Evidence-Based Medicine: A Personal Experience By Elias Wahesh

“Is utilization management only necessary because bad doctors order too many tests?”   This is a common question I get when describing utilization management to people outside of the healthcare industry and the answer I give is that it is not about “bad” doctors or “good” doctors.  It is about evidence-based medicine.  This was especially clear to me during a recent doctor’s visit.

As an avid runner, it was only a matter of decades before I had to visit an orthopedist about some joint pain.  I was mentally preparing myself for an MRI.  Of course my physician’s group owns its own machine and my experience has been that over utilization is partially due to self-referral.

After a quick x-ray and twenty-minute exam, my physician prescribed some physical therapy and a follow-up visit…

Me: “That’s it?  No imaging?”

MD: “If you want an MRI, I can order you one.”

Me: “Wait, no, what?  I don’t need an MRI.  I’ve been doing this for a long time and I’m a runner.  I know what is wrong.”

My doctor was confident in the diagnosis and was comfortable with conservative therapy.  However, since I asked about an MRI he took that as a request and offered an MRI.

Here was a physician, by all accounts following good evidence-based standards, who was going to schedule a high-cost procedure because a patient (with no medical training) asked if he needed an MRI.  I can’t speak for the physician, but I can speculate that he was willing to order the MRI as a defensive measure since I inquired and he did not want to say “no.”  Or he was willing to order the MRI because if I (or my insurance company) would pay for it, then there wasn’t much harm in one MRI.

This scenario demonstrates why utilization management and evidence-based medical guidelines are necessary, even for the most conservative physicians.  When a referring physician has to demonstrate medical necessity against the guidelines, there is a mechanism in place to help a physician communicate why a procedure is unnecessary and to prevent an insurer from paying for an unnecessary procedure.

Furthermore, a utilization management program provides a framework for collecting billions of data points on patients.  No matter how well a physician follows evidence-based guidelines on his own, the ability to collect and measure clinical data overtime will help these guidelines evolve and become more and more effective.  Advanced algorithms and predictive models can become an incredibly powerful tool for physicians.  This would make evidence-based guidelines so much more than a means for ensuring appropriate utilization, it can make these guidelines a critical quality component of a patient’s care.

5 thoughts on “Evidence-Based Medicine: A Personal Experience By Elias Wahesh

  1. This standard become too popular in the comluter world and is mostly followed in connection with
    all peripheral devices like mouse, keyboards, printers, digital video camera, external drives etc.
    Additionally, remember that Universal serial bus Controllefs tend to be equipment that enables your personal computer to operate using USB cable connections.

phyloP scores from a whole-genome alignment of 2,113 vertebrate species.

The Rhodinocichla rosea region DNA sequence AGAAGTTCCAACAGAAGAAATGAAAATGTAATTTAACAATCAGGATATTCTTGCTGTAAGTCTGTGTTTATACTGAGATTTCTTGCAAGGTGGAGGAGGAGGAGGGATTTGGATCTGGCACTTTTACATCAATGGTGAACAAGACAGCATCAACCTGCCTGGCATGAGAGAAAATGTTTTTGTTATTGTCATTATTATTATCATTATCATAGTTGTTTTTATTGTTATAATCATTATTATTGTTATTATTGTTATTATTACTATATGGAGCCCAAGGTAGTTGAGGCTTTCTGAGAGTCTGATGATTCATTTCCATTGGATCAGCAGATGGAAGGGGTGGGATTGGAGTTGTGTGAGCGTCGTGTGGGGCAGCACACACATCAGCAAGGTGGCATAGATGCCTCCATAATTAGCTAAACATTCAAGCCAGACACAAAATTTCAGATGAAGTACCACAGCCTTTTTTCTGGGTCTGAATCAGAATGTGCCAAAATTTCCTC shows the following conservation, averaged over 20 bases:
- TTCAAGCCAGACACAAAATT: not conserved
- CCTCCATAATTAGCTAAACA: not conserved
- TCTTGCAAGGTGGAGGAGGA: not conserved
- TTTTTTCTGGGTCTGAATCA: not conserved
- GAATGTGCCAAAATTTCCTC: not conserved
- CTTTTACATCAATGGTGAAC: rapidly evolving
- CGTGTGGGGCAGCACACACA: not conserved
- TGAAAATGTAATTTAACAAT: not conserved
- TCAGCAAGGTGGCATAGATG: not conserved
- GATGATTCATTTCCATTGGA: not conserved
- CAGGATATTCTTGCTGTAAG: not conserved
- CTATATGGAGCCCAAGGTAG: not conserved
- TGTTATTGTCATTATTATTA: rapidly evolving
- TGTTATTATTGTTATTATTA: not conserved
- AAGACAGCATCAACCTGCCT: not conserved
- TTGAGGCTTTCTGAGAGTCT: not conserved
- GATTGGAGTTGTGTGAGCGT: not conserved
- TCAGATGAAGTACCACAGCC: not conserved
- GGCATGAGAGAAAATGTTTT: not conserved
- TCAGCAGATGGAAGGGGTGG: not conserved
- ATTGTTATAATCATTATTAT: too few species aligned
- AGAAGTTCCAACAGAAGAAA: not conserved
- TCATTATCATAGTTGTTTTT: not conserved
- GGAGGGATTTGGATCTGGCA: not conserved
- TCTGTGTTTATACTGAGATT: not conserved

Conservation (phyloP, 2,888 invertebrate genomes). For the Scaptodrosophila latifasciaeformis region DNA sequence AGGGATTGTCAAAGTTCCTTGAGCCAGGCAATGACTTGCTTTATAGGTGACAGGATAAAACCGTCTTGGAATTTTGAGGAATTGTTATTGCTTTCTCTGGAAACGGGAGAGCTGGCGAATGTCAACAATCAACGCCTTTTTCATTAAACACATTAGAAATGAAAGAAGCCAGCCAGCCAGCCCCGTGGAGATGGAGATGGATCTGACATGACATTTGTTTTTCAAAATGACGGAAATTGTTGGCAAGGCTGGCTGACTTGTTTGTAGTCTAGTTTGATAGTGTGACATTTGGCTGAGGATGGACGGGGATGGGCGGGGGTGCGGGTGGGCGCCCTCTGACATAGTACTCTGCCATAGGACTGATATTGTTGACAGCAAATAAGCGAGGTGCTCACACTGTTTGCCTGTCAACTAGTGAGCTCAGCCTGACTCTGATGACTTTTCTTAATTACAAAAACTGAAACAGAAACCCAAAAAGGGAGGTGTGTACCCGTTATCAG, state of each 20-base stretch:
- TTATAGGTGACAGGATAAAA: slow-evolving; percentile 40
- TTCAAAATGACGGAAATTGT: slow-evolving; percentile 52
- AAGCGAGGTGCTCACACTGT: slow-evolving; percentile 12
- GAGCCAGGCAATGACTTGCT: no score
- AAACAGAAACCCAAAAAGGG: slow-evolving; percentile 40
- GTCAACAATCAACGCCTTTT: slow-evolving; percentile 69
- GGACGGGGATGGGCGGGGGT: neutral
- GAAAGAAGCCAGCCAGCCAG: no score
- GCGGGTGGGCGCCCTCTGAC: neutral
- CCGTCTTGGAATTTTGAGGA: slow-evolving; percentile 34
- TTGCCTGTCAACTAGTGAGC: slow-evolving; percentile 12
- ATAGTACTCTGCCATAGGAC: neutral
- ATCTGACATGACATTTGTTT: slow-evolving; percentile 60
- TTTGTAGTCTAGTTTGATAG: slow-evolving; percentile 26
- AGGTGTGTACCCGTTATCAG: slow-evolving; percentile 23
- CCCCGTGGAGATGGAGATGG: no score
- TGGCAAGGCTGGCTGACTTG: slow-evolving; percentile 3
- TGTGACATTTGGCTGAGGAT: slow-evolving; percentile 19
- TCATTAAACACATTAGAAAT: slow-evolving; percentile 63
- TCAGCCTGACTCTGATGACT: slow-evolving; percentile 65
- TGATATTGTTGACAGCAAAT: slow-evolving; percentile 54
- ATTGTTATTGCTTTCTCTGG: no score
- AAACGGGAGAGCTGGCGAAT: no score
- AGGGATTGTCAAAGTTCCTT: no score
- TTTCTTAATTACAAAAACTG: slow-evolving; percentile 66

These ports, also known as connections, enable the notebook
    to connect to a variety of devices such as cameras,
    speakers, external hard disks, scanners, printers, etc.

  2. The functions that you can see in this copy basically do not do anything.
    As a final point, the Professional edition adds the ability to backup your program to a house or company
    network. Them made available a system sorcerer to help you with connection your own home

  3. We should think about how can we educate the consumer better that the utilization management is not about doctor vs insurer. Also, many consumers that are doing their own research (as disscussed in the last blog post) – so they they know tests and treatments are available and may think “I need that”. Wouldn’t it be great if all patients would REQUEST that the physician check with a utilization management organization for the evidence before consenting to a procedure even if the provider was not required to do so to receive payment?

  4. Great picture! Saving healthcare dollars through utilization and increased consumer health and benefit education means lower healthcare costs. Not only does the consumer not have to pay for the additional MRI cost, but also not see a potential rise in health insurance premiums. Premiums won’t rise when costs don’t go up, especially when you add up all the savings of other heatlhcare consumers on the same medical plan. Staying in the preferred provider network, checking for coverage of services before you have them performed, and researching the least costly facility with the highest quality outcomes for your healthcare pays off for the consumer and for everyone. Consumers who can make educated decisions about their healthcare expenses and alternatives can save health dollars every year.

  5. Thank you for sharing your experience Eli. Sy Syms said it best, “AN EDUCATED CONSUMER IS OUR BEST CUSTOMER”

Leave a Reply

Fill in your details below or click an icon to log in:

WordPress.com Logo

You are commenting using your WordPress.com account. Log Out /  Change )

Google+ photo

You are commenting using your Google+ account. Log Out /  Change )

Twitter picture

You are commenting using your Twitter account. Log Out /  Change )

Facebook photo

You are commenting using your Facebook account. Log Out /  Change )


Connecting to %s